We Need More Special Achievement Oscars to Honor What Is Interesting In Cinema

By  · Published on February 23rd, 2014

Every year that goes by without a Special Achievement Academy Award given out at the Oscars is another year where it feels like cinema isn’t moving forward. Of course, cinema is moving forward. The last such award was received way back in 1996 by John Lasseter for making the first feature-length computer-animated film (Toy Story), yet things have changed and progressed in those 18 years in a multitude of ways, just maybe nothing so noticeably groundbreaking as that. Animation has instead improved gradually. So have computer-generated visual effects, and the truly important advances of the latter do tend to get recognized with the Scientific & Technical Academy Awards. Plus, unlike the early years of the Special Achievement Award, there’s actually a permanent visual effects category again.

In fact, most of the areas that the award has honored in the past now have their own category. But the special Oscar doesn’t have to be just for visual effects, sound effects and sound editing, as it mostly has been. The purpose of the award is, according to the Academy, “for an outstanding contribution to a particular movie when there is no annual award category that applies to the contribution.” That can be any number of elements that go into moviemaking, from stunts to casting to catering. And the “outstanding contribution” doesn’t need to be anything game-changing. The three “unsung heroes” spotlighted this week by VarietyLone Survivor stunt coordinator Kevin Scott, Inside Llewyn Davis animal trainer Dawn Barkan and Her video game designer David O’Reilly ‐ all fit the bill just fine.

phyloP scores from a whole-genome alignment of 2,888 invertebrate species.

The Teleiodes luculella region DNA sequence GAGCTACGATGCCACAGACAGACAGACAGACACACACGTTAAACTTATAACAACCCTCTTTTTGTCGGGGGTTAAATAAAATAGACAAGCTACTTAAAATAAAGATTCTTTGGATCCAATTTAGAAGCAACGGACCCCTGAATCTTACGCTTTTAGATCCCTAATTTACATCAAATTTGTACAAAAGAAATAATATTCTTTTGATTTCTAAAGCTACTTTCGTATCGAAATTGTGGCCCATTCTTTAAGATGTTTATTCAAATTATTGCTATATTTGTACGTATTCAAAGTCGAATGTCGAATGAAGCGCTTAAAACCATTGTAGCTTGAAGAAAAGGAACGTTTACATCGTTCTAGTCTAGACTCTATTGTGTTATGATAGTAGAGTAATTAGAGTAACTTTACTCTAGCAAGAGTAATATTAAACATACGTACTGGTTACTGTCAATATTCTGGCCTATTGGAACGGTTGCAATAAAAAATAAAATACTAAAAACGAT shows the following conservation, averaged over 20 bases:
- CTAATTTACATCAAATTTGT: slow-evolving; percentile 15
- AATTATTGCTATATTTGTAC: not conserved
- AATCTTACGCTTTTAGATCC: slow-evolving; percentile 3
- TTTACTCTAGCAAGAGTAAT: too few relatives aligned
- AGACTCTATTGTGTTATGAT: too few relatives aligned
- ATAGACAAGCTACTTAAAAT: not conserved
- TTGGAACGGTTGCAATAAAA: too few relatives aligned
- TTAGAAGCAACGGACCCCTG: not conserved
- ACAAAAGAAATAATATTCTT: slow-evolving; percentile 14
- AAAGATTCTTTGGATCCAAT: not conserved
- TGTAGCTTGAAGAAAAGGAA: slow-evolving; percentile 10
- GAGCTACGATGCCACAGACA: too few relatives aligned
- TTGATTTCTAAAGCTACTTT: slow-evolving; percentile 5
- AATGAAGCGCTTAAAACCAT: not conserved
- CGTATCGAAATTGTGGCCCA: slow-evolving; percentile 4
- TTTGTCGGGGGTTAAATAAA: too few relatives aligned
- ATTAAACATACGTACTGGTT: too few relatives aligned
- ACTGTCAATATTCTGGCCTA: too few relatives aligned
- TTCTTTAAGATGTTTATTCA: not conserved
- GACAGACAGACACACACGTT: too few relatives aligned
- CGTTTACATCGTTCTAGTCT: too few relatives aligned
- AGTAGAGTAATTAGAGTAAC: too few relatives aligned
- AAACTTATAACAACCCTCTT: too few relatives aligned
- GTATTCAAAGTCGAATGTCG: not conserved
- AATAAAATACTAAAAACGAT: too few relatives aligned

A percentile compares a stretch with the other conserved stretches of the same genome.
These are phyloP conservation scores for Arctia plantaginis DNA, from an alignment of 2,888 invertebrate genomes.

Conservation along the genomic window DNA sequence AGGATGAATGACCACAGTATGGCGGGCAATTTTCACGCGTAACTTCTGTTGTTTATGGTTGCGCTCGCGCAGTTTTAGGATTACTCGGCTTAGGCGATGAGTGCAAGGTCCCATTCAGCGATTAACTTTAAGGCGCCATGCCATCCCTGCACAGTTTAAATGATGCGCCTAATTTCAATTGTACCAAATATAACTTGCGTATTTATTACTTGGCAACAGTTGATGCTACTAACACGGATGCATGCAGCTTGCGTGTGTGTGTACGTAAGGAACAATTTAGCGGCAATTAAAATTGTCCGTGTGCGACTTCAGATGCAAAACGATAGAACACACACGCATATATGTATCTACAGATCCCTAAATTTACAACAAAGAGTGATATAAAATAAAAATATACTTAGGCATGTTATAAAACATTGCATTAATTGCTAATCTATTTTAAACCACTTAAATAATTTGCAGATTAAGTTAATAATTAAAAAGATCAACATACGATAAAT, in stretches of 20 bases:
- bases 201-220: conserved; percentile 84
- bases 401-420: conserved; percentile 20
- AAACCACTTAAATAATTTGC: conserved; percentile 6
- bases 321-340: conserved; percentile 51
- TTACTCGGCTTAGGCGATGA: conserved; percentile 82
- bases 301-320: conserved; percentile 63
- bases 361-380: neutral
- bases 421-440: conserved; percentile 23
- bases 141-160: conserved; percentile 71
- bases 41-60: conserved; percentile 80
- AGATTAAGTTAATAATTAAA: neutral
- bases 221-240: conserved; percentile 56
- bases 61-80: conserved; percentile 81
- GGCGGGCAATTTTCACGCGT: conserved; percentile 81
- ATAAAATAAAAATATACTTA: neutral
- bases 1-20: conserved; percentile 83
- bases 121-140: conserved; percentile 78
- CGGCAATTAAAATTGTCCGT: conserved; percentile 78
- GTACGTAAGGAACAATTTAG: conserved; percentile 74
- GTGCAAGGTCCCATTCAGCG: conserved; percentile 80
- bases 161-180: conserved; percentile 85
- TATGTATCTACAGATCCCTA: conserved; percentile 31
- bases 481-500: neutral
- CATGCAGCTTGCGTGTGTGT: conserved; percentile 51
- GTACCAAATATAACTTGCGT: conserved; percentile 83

Prior to the existence of the Special Achievement Academy Award, the acknowledgement of merit outside the official categories came about with the Honorary Award, formerly called the Special Award. Now it’s primarily about honoring lifetime achievement rather than something specifically from the past year, but for a while this award was where we’d see immediate recognition of pioneering techniques in cinematography and choreography and comedic performance or for the creation of new icons of cinema, like Mickey Mouse. It’s where you’d see specifying notes celebrating an honoree for “widening the scope of the motion picture as entertainment and as an art form” and “novel and entertaining use of the medium of motion pictures.”

Maybe it’s not that a Special Achievement Academy Award has to be given out to make us see how cinema is evolving but to remind us how it is still interesting. Perhaps I should rethink what I wrote in the past about novelty and Scarlett Johansson’s vocal performance in Her, then. It doesn’t need to be innovative or unique. If James Baskett can earn a special Oscar in 1948 for “his able and heart-warming characterization of Uncle Remus, friend and story teller to the children of the world in Walt Disney’s Song of the South,” then why not let Johansson (maybe shared with Samantha Morton) get one for “[developing] a fully realized character just through voice work” in her performance as Samantha, which proved audiences ‐ not just Theodore Twombly ‐ could fall for an operating system.